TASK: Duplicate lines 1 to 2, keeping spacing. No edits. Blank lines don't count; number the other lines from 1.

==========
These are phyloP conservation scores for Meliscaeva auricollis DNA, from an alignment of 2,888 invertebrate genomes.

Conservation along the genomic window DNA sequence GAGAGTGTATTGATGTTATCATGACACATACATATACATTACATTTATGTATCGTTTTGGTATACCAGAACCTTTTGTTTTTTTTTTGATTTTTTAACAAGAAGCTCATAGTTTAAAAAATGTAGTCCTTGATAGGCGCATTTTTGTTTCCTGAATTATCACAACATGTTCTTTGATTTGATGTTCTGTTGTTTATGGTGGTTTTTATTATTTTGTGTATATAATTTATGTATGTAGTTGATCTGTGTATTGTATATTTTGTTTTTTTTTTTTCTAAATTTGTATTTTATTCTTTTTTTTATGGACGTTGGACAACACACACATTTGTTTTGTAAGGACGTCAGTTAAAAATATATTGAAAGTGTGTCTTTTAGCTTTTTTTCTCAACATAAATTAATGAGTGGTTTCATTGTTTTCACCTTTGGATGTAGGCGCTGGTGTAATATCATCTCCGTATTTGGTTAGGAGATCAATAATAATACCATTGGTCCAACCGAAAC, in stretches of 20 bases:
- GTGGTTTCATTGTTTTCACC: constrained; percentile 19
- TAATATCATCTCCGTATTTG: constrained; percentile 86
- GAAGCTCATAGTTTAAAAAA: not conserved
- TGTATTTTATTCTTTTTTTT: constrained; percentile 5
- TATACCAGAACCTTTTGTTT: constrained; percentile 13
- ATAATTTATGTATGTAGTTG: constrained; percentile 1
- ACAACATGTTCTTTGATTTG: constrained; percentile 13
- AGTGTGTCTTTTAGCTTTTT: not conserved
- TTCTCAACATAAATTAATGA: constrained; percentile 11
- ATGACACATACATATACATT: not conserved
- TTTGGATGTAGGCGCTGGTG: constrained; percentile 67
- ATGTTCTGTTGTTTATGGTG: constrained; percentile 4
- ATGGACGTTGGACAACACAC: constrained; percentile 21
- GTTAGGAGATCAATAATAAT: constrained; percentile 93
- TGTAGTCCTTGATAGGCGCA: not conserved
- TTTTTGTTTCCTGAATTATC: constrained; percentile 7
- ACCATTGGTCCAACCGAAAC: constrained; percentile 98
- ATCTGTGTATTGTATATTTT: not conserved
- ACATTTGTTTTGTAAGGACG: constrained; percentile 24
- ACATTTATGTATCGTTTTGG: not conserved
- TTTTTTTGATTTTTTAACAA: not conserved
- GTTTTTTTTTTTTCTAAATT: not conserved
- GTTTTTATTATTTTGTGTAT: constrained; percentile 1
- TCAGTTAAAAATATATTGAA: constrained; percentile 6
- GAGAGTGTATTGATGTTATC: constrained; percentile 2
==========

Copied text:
These are phyloP conservation scores for Meliscaeva auricollis DNA, from an alignment of 2,888 invertebrate genomes.

Conservation along the genomic window DNA sequence GAGAGTGTATTGATGTTATCATGACACATACATATACATTACATTTATGTATCGTTTTGGTATACCAGAACCTTTTGTTTTTTTTTTGATTTTTTAACAAGAAGCTCATAGTTTAAAAAATGTAGTCCTTGATAGGCGCATTTTTGTTTCCTGAATTATCACAACATGTTCTTTGATTTGATGTTCTGTTGTTTATGGTGGTTTTTATTATTTTGTGTATATAATTTATGTATGTAGTTGATCTGTGTATTGTATATTTTGTTTTTTTTTTTTCTAAATTTGTATTTTATTCTTTTTTTTATGGACGTTGGACAACACACACATTTGTTTTGTAAGGACGTCAGTTAAAAATATATTGAAAGTGTGTCTTTTAGCTTTTTTTCTCAACATAAATTAATGAGTGGTTTCATTGTTTTCACCTTTGGATGTAGGCGCTGGTGTAATATCATCTCCGTATTTGGTTAGGAGATCAATAATAATACCATTGGTCCAACCGAAAC, in stretches of 20 bases: